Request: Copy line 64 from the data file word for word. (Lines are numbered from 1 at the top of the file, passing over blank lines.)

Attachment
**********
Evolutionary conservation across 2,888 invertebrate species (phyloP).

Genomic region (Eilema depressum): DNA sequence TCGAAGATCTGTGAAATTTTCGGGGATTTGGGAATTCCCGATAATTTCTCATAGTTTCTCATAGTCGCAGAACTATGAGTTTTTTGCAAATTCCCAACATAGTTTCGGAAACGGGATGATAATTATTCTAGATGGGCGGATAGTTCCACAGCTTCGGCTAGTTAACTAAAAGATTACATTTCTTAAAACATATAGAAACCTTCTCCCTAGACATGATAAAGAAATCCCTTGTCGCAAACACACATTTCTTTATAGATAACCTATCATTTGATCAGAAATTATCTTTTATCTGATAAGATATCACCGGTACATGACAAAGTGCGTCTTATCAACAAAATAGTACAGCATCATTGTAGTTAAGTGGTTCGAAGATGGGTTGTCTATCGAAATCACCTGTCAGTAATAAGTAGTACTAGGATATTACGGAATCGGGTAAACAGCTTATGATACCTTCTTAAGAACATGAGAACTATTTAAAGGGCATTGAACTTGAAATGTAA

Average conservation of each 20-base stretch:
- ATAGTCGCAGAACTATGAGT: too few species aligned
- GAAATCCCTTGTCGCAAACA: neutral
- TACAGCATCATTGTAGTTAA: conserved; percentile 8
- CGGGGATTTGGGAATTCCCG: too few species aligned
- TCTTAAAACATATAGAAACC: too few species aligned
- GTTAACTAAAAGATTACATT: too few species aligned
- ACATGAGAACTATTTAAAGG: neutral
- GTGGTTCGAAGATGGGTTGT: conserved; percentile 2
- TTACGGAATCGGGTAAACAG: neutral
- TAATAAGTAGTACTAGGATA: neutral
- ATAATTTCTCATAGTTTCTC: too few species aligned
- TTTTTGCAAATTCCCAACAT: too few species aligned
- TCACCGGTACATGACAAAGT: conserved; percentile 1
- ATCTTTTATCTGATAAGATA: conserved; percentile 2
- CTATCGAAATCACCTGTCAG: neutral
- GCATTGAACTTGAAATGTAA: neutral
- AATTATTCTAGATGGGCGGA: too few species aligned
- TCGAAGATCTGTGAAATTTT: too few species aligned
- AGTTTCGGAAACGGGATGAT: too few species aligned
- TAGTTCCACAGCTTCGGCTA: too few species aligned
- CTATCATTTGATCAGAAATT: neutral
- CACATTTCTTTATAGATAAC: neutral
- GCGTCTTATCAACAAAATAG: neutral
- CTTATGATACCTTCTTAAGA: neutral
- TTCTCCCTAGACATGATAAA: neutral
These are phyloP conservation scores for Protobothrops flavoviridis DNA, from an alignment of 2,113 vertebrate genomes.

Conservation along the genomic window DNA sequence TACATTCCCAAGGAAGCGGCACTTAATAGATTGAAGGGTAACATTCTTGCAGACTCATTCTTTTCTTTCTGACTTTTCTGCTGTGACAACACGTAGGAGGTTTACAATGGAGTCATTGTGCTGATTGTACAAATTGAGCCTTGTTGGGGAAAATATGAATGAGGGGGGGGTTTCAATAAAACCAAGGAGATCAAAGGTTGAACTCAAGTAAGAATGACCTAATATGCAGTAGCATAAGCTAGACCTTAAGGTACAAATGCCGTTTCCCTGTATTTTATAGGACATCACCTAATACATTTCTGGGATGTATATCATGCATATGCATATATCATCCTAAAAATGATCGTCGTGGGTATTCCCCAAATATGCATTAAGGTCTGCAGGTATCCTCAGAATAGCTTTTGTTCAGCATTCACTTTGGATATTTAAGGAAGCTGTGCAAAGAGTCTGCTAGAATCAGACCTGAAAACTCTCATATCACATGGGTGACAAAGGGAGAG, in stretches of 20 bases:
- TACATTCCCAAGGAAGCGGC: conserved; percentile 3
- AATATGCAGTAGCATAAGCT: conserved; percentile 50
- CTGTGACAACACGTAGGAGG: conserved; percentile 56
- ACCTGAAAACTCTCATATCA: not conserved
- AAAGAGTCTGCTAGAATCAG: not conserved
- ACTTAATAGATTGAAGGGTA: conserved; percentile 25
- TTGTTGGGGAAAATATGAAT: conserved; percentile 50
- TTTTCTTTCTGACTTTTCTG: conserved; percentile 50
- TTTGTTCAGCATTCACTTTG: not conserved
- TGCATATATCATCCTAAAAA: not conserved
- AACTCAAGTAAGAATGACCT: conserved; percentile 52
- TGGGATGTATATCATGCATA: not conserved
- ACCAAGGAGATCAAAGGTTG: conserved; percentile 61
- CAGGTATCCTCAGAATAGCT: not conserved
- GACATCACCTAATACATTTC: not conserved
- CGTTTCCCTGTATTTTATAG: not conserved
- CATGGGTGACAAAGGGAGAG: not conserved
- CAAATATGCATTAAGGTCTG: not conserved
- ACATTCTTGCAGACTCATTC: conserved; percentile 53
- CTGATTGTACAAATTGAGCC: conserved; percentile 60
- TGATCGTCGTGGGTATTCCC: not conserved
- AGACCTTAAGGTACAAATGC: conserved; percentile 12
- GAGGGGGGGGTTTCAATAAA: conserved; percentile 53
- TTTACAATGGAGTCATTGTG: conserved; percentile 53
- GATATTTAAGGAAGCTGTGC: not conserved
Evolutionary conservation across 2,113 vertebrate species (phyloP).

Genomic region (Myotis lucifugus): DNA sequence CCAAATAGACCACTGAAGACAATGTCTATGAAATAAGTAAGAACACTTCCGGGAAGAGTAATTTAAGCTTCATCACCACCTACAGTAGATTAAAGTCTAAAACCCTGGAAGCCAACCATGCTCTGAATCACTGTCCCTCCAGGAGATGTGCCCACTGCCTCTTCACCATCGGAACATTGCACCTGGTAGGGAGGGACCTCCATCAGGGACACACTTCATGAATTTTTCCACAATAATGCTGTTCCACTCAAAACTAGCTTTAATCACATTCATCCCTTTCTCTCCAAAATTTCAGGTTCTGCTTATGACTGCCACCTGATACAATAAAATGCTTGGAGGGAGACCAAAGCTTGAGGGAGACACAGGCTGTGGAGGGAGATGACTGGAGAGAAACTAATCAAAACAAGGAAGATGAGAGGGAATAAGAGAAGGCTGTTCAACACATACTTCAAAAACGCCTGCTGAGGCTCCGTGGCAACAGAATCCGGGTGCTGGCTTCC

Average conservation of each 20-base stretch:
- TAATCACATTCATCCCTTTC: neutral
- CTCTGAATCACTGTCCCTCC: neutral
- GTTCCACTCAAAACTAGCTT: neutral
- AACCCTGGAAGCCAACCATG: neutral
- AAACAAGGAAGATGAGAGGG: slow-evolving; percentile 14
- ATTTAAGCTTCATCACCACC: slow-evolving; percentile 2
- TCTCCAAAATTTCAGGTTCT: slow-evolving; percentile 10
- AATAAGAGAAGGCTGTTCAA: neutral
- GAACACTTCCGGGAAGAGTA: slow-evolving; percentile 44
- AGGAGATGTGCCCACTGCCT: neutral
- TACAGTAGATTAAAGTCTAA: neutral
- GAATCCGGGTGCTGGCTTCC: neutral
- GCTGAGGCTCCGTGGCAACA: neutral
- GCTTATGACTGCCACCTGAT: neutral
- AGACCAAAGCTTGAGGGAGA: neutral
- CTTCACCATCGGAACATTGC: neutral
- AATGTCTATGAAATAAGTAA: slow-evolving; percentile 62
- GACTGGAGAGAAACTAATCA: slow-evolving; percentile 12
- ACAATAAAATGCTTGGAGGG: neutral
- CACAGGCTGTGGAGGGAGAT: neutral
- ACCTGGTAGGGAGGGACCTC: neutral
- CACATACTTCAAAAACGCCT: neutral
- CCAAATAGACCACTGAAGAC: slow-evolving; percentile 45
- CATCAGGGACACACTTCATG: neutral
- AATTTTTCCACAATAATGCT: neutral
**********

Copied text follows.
- ATTTAAGCTTCATCACCACC: slow-evolving; percentile 2